Loris Capirossi

Capirossi, Sepang MotoGP tests, 4th-5th February, 2009.
Country: 
Italy
Birth Date: 
3 April, 1973

Loris Capirossi Biography

Loris Capirossi claimed his place in history by becoming the first Ducati rider to win a MotoGP race, in the factory's debut 2003 season and continued to lead the factory's grand prix challenge until the arrival of a cetain Casey Stoner in 2007.

Capirossi -  a rare race winner in 125cc, 250cc, 500cc and MotoGP - held the record for most grand prix starts when he retired, but his tally of 328, from 1990-2011, was subsequently beaten by Valentino Rossi and Andrea Dovizioso.

Capirossi made an instant impact by winning the 125cc world championship as a rookie in 1990, then sucesfully defended the crown the following year.

The 250cc title proved harder to crack and, after four attempts and title runner-up in 1993, again with Honda, he made his first entry into the premier 500cc class with Wayne Rainey's Yamaha team for 1996.

Despite a victory in his rookie season, plus a further podium, Capirossi returned to 250cc the following year as a factory Aprilia rider. The #65 finally won the title in 1998, but only after a controversial clash with team-mate and championship rival Tetsuya Harada at the final turn of the Argentine showdown.

Harada fell, Valentino Rossi won the race but Capriossi was world champion with second. He was released by Aprilia over the winter and returned to Honda (with the Gresini team) for the 1999 season, adding his final 3 wins in the quarter-litre class.

Capirossi then returned to 500cc with Honda Pons, claiiming an emotional home mugello victory on his way to seventh in the world championship.

Remaining at Pons for 2001, the last ever 500cc season, Capirossi scored nine podiums and finishing behind only countrymen Valentino Rossi and Max Biaggi inthe final standings, Italian fans being spoilt for choice when it came to home heroes at the front of the premier-class.

With only the factory Repsol Honda team having the new RC211V four-stroke for the start of the new MotoGP era in 2002, Capirossi and Honda Pons team-mate Alex Barros were left flying the two-stroke flag. But it was an increasingly uneven battle and, frustrated at being left on the old bikes (Barros got an RCV for the final rounds), Capirossi signed to spearhead Ducati's new MotoGP project for 2003.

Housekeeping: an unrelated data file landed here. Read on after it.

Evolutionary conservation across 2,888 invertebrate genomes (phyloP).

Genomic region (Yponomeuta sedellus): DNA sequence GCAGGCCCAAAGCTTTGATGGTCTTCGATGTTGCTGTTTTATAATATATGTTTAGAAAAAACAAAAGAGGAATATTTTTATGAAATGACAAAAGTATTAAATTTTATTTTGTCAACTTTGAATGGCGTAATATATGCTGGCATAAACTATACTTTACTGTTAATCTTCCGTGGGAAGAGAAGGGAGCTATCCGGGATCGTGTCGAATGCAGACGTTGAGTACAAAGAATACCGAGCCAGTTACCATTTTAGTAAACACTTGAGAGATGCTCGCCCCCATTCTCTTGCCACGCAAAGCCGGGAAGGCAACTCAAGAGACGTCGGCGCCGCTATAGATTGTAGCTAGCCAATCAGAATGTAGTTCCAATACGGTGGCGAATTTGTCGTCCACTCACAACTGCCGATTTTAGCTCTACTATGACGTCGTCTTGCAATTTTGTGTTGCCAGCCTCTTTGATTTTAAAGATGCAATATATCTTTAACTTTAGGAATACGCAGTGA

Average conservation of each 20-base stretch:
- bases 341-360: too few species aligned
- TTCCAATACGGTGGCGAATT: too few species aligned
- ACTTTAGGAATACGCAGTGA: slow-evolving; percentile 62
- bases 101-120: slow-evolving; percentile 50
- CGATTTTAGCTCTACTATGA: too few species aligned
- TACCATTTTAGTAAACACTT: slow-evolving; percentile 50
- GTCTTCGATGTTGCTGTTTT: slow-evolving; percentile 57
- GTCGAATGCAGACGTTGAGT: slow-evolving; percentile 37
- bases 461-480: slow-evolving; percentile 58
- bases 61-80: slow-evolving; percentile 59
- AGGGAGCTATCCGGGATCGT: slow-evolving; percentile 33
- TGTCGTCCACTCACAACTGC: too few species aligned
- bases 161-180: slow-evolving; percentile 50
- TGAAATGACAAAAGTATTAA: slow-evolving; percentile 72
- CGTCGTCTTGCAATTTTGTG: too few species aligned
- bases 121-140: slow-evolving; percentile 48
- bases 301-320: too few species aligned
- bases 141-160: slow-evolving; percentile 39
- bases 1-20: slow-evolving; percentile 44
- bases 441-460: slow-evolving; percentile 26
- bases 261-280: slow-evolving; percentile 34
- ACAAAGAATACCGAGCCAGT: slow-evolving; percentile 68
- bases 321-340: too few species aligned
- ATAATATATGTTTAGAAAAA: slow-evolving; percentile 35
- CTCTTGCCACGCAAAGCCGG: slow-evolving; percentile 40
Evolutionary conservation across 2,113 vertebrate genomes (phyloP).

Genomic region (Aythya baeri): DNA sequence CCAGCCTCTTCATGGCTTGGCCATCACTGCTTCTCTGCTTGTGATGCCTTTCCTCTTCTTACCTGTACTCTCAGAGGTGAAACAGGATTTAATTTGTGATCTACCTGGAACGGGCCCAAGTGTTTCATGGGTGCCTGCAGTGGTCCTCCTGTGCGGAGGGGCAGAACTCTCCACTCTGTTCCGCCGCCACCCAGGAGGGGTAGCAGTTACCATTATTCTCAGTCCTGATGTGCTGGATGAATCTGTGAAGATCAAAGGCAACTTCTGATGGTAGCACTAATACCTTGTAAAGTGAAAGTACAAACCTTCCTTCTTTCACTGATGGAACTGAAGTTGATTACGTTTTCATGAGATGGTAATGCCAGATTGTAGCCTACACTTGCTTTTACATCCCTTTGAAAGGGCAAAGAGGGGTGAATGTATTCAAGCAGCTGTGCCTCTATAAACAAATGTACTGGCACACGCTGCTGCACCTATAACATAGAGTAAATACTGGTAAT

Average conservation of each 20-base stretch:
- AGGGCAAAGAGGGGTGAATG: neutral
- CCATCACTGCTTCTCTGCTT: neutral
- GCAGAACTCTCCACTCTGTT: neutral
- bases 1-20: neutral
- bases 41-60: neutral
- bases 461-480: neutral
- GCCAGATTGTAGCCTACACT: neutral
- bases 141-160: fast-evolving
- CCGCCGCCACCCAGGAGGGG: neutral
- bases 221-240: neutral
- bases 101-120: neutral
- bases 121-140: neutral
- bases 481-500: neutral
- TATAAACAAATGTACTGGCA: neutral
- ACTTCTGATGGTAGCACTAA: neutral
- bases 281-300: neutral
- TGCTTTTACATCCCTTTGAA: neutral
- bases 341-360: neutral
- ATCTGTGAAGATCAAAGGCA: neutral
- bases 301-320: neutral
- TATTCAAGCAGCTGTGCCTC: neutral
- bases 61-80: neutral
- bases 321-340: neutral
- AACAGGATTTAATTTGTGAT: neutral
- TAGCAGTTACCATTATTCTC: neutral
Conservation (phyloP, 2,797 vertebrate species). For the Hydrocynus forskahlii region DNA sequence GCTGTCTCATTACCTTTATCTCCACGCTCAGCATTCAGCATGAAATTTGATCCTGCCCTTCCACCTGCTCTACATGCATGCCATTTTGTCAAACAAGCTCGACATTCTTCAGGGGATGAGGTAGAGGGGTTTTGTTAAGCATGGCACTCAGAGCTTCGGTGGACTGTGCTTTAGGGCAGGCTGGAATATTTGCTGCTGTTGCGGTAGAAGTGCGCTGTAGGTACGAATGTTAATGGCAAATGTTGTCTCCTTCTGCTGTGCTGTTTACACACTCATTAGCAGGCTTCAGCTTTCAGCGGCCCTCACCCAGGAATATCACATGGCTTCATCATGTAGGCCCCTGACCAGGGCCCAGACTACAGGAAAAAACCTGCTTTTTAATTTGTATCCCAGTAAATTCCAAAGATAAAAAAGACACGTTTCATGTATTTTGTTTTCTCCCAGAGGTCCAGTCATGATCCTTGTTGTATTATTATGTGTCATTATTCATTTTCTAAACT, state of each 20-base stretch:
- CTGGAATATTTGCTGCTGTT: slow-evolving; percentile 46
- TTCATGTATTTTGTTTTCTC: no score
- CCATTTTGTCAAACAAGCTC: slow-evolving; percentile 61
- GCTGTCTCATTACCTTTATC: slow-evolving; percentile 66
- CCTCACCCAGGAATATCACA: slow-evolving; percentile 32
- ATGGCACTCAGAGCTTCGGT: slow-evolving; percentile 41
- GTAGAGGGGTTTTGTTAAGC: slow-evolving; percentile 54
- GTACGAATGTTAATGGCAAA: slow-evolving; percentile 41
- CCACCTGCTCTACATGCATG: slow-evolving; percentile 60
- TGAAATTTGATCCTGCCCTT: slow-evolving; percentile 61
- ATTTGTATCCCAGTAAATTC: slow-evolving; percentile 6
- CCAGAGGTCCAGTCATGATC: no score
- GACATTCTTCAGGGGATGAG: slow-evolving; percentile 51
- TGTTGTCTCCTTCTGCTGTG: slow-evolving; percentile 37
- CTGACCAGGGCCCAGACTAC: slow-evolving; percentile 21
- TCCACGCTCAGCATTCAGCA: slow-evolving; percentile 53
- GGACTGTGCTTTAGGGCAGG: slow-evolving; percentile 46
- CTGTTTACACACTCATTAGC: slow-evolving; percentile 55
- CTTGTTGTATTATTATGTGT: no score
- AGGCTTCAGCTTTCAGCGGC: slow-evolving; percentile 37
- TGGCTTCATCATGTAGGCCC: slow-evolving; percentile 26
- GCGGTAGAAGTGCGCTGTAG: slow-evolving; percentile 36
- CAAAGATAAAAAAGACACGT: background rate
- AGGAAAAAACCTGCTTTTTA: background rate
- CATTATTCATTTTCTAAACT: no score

Determined to take the fight to Honda, then dominating the premier-class, Capirossi fired a warning shot by leading during the Italian factory’s very first race at Suzuka, on his way to third place. A historic first victory for the team at round six (Catalunya) made Capirossi the only non-Honda rider to win that season, when he also claimed five other podiums to end the year as the top non-RCV rider in fourth.

Capirossi and Troy Bayliss both remained with Ducati for 2004, but the team suffered a tough second season in which the GP4 struggled to keep pace with the leading Yamahas and Hondas. Capirossi salvaged one third place finish on his way to ninth in the championship.

An inspired early switch from Michelin to Bridgestone tyres during the winter resulted in some tough early 2005 rounds for Ducati, but - once the Japanese rubber was understood - the move paid dividends with back-to-back wins for Capirossi at Japan and Malaysia (plus three pole positions in a row) before internal injuries during a practice accident at Phillip Island brought his run of form to a sudden end. The #65 returned for the season finale and finished sixth in the championship standings.